Top Stories

January 13, 2022


YouTube labelled a 'major conduit of online disinformation'

Some 80 global fact-checking organisations – including the Washington Post’s fact-checking team and Full Fact, have signed an openletter to video sharing giant YouTube stressing that the platform is not doing enough to prevent the spread of misinformation. The letter labels the platform a “major conduit of online disinformation and misinformation worldwide”, and urges YouTube to take firmer action against anti-vaccine videos and election disinformation. The letter calls for: a commitment to meaningful transparency about disinformation on the platform, more context and debunks rather than deleting videos, action against repeat offenders, and increased efforts to tackle disinformation beyond the English language. YouTube has claimed it is already investing in ways to promote more authoritative content and strengthen fact-checking. Last year, YouTube announced it would remove all anti-vaccine misinformation from its platform. (BBC News)


Two-thirds of finance giants continue to fund deforestation

New analysis published by non-profit environmental services company Global Canopy has shown that of 150 of the world’s largest financial firms, 93 do not have policies to prevent deforestation caused by the companies they invest in and lend to. According to the Forest 500 Annual Report, 93 firms collectively provided more than $2.6 trillion of investment in, and lending to, the 350 corporates that are the most exposed in the world to deforestation risks. Global Canopy has warned that, without change, corporates risk undermining a global commitment to end and reverse global deforestation by 2030. Banks and investors named in the report include the world’s three biggest asset managers, BlackRock, Vanguard, and State Street, alongside banking giants such as Santander, ScotiaBank, and Wells Fargo. (edie)


Negative perception of oil firms increases despite green moves

Multinational banking giant Barclays has conducted a survey which found that over 60% of adults in the UK and US had a negative perception of the oil industry, an increase of 5% on two years ago, despite the launch of net-zero strategies and record investment in low-carbon businesses by oil firms. Barclays’ analysts state the results suggest that green messaging is not cutting through to the public despite oil and gas companies being some of the largest investors in renewable energy, with survey respondents saying that oil and gas shares would be more attractive if the companies invested more heavily into renewables and reduced their environmental impact. Perception was most negative in the UK, particularly among 18 to 24-year-olds, with 72% of UK respondents now viewing the industry negatively. (The Times)*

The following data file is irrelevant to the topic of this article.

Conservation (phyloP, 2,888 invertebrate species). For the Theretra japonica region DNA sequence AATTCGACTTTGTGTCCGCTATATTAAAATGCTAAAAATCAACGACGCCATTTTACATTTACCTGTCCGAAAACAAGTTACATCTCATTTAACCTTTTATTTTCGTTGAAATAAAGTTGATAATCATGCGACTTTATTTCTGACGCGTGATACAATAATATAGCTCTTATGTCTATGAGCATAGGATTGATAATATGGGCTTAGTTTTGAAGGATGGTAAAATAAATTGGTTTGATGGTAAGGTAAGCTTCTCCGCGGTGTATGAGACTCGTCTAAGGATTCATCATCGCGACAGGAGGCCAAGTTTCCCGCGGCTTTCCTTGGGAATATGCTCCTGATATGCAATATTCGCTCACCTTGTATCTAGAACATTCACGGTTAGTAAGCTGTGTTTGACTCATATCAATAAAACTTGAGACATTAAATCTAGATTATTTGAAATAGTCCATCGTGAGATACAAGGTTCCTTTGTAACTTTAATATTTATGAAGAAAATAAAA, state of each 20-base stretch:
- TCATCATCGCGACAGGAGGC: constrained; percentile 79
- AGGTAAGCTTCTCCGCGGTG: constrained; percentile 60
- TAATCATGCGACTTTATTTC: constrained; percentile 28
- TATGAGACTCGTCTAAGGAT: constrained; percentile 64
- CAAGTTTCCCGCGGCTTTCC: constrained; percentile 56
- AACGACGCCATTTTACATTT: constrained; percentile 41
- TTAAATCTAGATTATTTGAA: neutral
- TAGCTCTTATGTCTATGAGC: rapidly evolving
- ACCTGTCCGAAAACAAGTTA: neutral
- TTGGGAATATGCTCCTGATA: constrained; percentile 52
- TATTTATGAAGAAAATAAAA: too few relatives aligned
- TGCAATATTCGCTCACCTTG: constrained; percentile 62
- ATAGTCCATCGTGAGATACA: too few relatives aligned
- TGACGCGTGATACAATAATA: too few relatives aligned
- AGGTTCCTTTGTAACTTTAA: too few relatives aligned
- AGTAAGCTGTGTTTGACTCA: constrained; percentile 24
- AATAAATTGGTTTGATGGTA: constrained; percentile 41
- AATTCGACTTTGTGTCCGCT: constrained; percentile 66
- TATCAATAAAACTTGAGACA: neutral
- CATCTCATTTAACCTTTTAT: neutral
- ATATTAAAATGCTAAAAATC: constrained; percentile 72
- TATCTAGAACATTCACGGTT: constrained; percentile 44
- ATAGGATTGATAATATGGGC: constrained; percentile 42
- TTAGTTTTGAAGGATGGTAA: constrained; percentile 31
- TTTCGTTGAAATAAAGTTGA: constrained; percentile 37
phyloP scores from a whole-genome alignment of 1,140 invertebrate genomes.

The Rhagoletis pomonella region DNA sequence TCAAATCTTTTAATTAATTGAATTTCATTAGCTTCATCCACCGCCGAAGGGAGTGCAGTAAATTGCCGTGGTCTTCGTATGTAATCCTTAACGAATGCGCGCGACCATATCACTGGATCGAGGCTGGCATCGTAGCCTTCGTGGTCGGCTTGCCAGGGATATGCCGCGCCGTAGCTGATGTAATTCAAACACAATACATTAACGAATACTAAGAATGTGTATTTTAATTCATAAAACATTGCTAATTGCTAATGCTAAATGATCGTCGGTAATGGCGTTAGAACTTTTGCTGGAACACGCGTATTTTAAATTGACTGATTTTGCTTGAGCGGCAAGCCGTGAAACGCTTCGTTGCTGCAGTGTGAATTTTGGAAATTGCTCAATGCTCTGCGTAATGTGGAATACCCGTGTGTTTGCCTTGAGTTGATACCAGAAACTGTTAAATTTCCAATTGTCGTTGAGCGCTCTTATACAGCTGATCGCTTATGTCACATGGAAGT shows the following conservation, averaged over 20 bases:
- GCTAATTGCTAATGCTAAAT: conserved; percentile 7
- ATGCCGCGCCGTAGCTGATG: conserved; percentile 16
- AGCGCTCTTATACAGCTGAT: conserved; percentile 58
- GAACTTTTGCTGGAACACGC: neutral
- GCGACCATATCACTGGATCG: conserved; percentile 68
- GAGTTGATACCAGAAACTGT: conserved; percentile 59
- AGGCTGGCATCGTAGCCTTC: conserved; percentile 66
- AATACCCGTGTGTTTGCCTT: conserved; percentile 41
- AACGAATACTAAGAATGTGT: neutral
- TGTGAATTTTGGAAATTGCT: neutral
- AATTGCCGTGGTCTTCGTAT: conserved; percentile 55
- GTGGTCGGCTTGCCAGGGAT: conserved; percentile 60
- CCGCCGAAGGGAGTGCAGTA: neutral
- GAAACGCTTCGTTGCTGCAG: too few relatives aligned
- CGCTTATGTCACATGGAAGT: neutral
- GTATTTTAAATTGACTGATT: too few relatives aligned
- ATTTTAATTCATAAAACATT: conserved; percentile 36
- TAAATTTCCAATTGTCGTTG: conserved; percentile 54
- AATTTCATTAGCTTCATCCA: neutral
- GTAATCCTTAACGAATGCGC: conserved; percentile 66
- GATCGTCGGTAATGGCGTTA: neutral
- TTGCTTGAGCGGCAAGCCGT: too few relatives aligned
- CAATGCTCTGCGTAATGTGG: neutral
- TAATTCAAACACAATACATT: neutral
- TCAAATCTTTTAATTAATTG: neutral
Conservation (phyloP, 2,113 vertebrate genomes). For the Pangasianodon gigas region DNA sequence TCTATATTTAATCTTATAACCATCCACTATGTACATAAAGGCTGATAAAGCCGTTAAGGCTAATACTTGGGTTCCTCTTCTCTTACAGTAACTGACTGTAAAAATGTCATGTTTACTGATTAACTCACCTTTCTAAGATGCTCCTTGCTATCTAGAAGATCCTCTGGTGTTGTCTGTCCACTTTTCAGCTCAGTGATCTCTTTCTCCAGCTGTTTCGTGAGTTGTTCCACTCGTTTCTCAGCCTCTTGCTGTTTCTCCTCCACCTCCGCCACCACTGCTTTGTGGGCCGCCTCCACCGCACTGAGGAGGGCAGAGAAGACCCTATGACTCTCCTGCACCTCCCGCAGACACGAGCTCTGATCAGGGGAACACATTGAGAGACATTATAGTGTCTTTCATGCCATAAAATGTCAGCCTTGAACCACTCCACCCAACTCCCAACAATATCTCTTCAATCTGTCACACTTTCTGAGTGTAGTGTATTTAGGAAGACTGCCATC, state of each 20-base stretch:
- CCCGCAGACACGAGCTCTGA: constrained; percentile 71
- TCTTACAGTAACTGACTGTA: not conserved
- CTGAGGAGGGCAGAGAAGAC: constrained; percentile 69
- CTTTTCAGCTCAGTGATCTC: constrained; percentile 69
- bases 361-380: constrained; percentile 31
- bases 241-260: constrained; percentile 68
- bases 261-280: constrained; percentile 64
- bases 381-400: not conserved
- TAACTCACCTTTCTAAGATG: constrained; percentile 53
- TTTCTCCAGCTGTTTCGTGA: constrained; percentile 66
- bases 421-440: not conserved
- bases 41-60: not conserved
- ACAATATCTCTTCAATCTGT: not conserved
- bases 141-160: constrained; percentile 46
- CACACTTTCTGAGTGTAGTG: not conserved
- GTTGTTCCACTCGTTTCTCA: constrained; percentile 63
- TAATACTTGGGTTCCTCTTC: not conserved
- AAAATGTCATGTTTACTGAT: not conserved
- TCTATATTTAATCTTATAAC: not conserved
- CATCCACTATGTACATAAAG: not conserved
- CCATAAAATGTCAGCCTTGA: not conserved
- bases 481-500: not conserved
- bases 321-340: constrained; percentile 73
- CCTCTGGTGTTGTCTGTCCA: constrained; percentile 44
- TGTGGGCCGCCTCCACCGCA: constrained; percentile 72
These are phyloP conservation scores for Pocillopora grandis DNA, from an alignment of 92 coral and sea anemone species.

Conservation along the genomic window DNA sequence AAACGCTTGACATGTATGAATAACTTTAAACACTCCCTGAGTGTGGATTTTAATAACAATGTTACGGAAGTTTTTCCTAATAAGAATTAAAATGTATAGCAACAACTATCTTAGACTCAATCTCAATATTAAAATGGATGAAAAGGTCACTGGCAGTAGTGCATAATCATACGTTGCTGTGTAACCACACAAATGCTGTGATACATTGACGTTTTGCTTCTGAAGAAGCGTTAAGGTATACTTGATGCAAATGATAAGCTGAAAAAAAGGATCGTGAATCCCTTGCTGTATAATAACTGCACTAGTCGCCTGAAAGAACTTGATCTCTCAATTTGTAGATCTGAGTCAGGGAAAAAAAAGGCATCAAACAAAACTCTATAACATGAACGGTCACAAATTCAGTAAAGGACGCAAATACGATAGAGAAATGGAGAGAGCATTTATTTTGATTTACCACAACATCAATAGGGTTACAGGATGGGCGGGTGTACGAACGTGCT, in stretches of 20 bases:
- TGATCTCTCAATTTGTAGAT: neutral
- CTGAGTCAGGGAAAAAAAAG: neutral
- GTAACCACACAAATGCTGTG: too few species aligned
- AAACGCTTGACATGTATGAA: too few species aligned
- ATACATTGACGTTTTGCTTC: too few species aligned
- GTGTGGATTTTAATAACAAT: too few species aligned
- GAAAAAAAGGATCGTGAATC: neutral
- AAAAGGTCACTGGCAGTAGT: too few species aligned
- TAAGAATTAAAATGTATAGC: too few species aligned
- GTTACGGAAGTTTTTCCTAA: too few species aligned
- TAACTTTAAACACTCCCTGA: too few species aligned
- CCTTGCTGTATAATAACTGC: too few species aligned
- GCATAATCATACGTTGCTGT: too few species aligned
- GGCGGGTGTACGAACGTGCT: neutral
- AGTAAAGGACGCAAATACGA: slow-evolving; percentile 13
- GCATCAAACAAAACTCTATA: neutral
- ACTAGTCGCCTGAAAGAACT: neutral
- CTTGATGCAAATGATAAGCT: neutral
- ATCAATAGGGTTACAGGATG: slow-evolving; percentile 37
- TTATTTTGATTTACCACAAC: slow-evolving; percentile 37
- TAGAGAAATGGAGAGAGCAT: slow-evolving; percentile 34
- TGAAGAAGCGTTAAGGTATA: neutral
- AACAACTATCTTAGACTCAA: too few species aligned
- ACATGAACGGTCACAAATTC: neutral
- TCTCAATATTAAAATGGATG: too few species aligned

UK government sued over unrealistic climate strategy

The UK government is being sued over its net-zero climate strategy by environmental NGOs ClientEarth (CE) and, separately, by Friends of the Earth (FoE). Lawyers  for both CE and FoE argue that the government has illegally failed to include the policies needed to deliver its promised cuts in emissions “as soon as reasonably practicable” as instructed under the Climate Change Act. CE also claims the failure to meet legal carbon budgets would contravene the Human Rights Act by impacting on young people’s right to life and family life. Lawyers also argue that the government’s strategy to reduce emissions relies too heavily on speculative technologies such as zero-carbon aviation fuels and carbon capture, and as such “amounts to greenwashing and climate delay”. (The Guardian)


Calls grow for carbon tax at UK border to prevent undercutting

An influential right-wing think tank, the Centre for Policy Studies (CPS), has backed calls for a carbon border tax to prevent UK manufacturers that invest in decarbonisation being undercut by cheap imports. The tax would be levied on goods imported from countries with lower environmental standards to account for the extra costs they would have faced if they were subject to the UK’s stricter climate policies. The CPS says that the tax on energy-intensive imports would support the government’s net-zero and levelling-up agendas by encouraging a level playing field for carbon-intensive industries in the UK. The think-tank highlights a common critique that the UK’s ambitious emissions targets create an imbalance between domestic businesses and foreign competitors, which it believes a carbon border tax could “provide a level of insurance against”. (The Times)*

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